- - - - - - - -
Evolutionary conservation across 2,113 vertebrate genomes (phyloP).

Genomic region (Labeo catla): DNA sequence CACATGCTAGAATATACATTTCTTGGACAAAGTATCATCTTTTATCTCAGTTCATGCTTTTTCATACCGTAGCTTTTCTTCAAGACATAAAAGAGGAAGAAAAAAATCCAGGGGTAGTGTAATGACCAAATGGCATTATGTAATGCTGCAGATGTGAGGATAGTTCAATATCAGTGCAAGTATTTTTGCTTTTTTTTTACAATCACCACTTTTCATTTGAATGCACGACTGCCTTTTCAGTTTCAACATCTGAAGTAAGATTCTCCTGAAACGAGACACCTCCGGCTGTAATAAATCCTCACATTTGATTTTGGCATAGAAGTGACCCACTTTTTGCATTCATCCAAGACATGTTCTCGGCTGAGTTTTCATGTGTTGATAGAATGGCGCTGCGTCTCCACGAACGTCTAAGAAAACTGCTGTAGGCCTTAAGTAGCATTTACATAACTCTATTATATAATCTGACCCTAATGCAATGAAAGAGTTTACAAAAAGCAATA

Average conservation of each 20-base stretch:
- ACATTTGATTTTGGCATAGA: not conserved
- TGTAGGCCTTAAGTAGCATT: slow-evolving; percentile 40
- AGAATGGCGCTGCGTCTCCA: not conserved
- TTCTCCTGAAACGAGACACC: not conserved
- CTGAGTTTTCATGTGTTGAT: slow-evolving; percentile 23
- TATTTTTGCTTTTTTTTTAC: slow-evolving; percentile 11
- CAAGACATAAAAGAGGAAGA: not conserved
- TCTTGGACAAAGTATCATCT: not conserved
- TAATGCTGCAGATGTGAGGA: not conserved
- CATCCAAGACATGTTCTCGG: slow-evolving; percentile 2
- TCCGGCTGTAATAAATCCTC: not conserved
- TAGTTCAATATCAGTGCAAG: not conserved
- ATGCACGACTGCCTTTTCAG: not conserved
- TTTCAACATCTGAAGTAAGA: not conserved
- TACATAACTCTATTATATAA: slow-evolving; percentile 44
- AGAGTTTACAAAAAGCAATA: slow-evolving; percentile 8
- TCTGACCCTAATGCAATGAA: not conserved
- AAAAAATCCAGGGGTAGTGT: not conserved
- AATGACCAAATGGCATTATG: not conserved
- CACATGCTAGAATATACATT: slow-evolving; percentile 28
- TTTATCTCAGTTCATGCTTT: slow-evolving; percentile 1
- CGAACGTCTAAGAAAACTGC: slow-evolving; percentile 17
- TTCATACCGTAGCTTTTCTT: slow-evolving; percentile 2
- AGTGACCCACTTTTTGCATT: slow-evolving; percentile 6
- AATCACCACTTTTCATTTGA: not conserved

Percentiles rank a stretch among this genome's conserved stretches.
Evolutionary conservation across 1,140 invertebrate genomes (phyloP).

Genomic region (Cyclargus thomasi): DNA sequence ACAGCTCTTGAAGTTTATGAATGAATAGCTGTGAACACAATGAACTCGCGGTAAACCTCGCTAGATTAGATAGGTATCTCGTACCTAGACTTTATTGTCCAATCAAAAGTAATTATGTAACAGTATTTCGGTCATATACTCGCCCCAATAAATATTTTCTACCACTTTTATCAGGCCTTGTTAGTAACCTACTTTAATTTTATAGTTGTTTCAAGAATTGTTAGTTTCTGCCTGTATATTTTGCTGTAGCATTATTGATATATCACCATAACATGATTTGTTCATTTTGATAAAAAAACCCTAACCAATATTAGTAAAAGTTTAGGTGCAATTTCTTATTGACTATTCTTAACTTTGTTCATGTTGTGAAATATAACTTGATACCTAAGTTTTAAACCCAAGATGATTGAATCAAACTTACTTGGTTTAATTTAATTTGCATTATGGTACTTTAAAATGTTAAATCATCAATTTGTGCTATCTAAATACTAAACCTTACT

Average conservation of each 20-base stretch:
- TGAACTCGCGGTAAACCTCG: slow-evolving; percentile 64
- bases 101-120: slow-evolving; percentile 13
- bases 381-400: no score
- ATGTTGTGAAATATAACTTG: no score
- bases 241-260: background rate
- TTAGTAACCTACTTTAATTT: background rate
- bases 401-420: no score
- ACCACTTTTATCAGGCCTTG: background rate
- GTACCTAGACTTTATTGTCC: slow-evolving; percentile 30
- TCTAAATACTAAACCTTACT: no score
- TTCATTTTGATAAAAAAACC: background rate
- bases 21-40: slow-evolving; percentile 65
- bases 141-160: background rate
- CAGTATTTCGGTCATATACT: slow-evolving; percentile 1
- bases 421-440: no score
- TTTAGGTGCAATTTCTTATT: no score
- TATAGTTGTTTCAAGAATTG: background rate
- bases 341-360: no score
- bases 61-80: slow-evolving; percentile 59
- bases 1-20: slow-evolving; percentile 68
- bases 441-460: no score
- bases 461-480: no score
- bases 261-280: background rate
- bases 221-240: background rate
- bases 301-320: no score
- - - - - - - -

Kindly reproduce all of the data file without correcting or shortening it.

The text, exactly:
Evolutionary conservation across 2,113 vertebrate genomes (phyloP).

Genomic region (Labeo catla): DNA sequence CACATGCTAGAATATACATTTCTTGGACAAAGTATCATCTTTTATCTCAGTTCATGCTTTTTCATACCGTAGCTTTTCTTCAAGACATAAAAGAGGAAGAAAAAAATCCAGGGGTAGTGTAATGACCAAATGGCATTATGTAATGCTGCAGATGTGAGGATAGTTCAATATCAGTGCAAGTATTTTTGCTTTTTTTTTACAATCACCACTTTTCATTTGAATGCACGACTGCCTTTTCAGTTTCAACATCTGAAGTAAGATTCTCCTGAAACGAGACACCTCCGGCTGTAATAAATCCTCACATTTGATTTTGGCATAGAAGTGACCCACTTTTTGCATTCATCCAAGACATGTTCTCGGCTGAGTTTTCATGTGTTGATAGAATGGCGCTGCGTCTCCACGAACGTCTAAGAAAACTGCTGTAGGCCTTAAGTAGCATTTACATAACTCTATTATATAATCTGACCCTAATGCAATGAAAGAGTTTACAAAAAGCAATA

Average conservation of each 20-base stretch:
- ACATTTGATTTTGGCATAGA: not conserved
- TGTAGGCCTTAAGTAGCATT: slow-evolving; percentile 40
- AGAATGGCGCTGCGTCTCCA: not conserved
- TTCTCCTGAAACGAGACACC: not conserved
- CTGAGTTTTCATGTGTTGAT: slow-evolving; percentile 23
- TATTTTTGCTTTTTTTTTAC: slow-evolving; percentile 11
- CAAGACATAAAAGAGGAAGA: not conserved
- TCTTGGACAAAGTATCATCT: not conserved
- TAATGCTGCAGATGTGAGGA: not conserved
- CATCCAAGACATGTTCTCGG: slow-evolving; percentile 2
- TCCGGCTGTAATAAATCCTC: not conserved
- TAGTTCAATATCAGTGCAAG: not conserved
- ATGCACGACTGCCTTTTCAG: not conserved
- TTTCAACATCTGAAGTAAGA: not conserved
- TACATAACTCTATTATATAA: slow-evolving; percentile 44
- AGAGTTTACAAAAAGCAATA: slow-evolving; percentile 8
- TCTGACCCTAATGCAATGAA: not conserved
- AAAAAATCCAGGGGTAGTGT: not conserved
- AATGACCAAATGGCATTATG: not conserved
- CACATGCTAGAATATACATT: slow-evolving; percentile 28
- TTTATCTCAGTTCATGCTTT: slow-evolving; percentile 1
- CGAACGTCTAAGAAAACTGC: slow-evolving; percentile 17
- TTCATACCGTAGCTTTTCTT: slow-evolving; percentile 2
- AGTGACCCACTTTTTGCATT: slow-evolving; percentile 6
- AATCACCACTTTTCATTTGA: not conserved

Percentiles rank a stretch among this genome's conserved stretches.
Evolutionary conservation across 1,140 invertebrate genomes (phyloP).

Genomic region (Cyclargus thomasi): DNA sequence ACAGCTCTTGAAGTTTATGAATGAATAGCTGTGAACACAATGAACTCGCGGTAAACCTCGCTAGATTAGATAGGTATCTCGTACCTAGACTTTATTGTCCAATCAAAAGTAATTATGTAACAGTATTTCGGTCATATACTCGCCCCAATAAATATTTTCTACCACTTTTATCAGGCCTTGTTAGTAACCTACTTTAATTTTATAGTTGTTTCAAGAATTGTTAGTTTCTGCCTGTATATTTTGCTGTAGCATTATTGATATATCACCATAACATGATTTGTTCATTTTGATAAAAAAACCCTAACCAATATTAGTAAAAGTTTAGGTGCAATTTCTTATTGACTATTCTTAACTTTGTTCATGTTGTGAAATATAACTTGATACCTAAGTTTTAAACCCAAGATGATTGAATCAAACTTACTTGGTTTAATTTAATTTGCATTATGGTACTTTAAAATGTTAAATCATCAATTTGTGCTATCTAAATACTAAACCTTACT

Average conservation of each 20-base stretch:
- TGAACTCGCGGTAAACCTCG: slow-evolving; percentile 64
- bases 101-120: slow-evolving; percentile 13
- bases 381-400: no score
- ATGTTGTGAAATATAACTTG: no score
- bases 241-260: background rate
- TTAGTAACCTACTTTAATTT: background rate
- bases 401-420: no score
- ACCACTTTTATCAGGCCTTG: background rate
- GTACCTAGACTTTATTGTCC: slow-evolving; percentile 30
- TCTAAATACTAAACCTTACT: no score
- TTCATTTTGATAAAAAAACC: background rate
- bases 21-40: slow-evolving; percentile 65
- bases 141-160: background rate
- CAGTATTTCGGTCATATACT: slow-evolving; percentile 1
- bases 421-440: no score
- TTTAGGTGCAATTTCTTATT: no score
- TATAGTTGTTTCAAGAATTG: background rate
- bases 341-360: no score
- bases 61-80: slow-evolving; percentile 59
- bases 1-20: slow-evolving; percentile 68
- bases 441-460: no score
- bases 461-480: no score
- bases 261-280: background rate
- bases 221-240: background rate
- bases 301-320: no score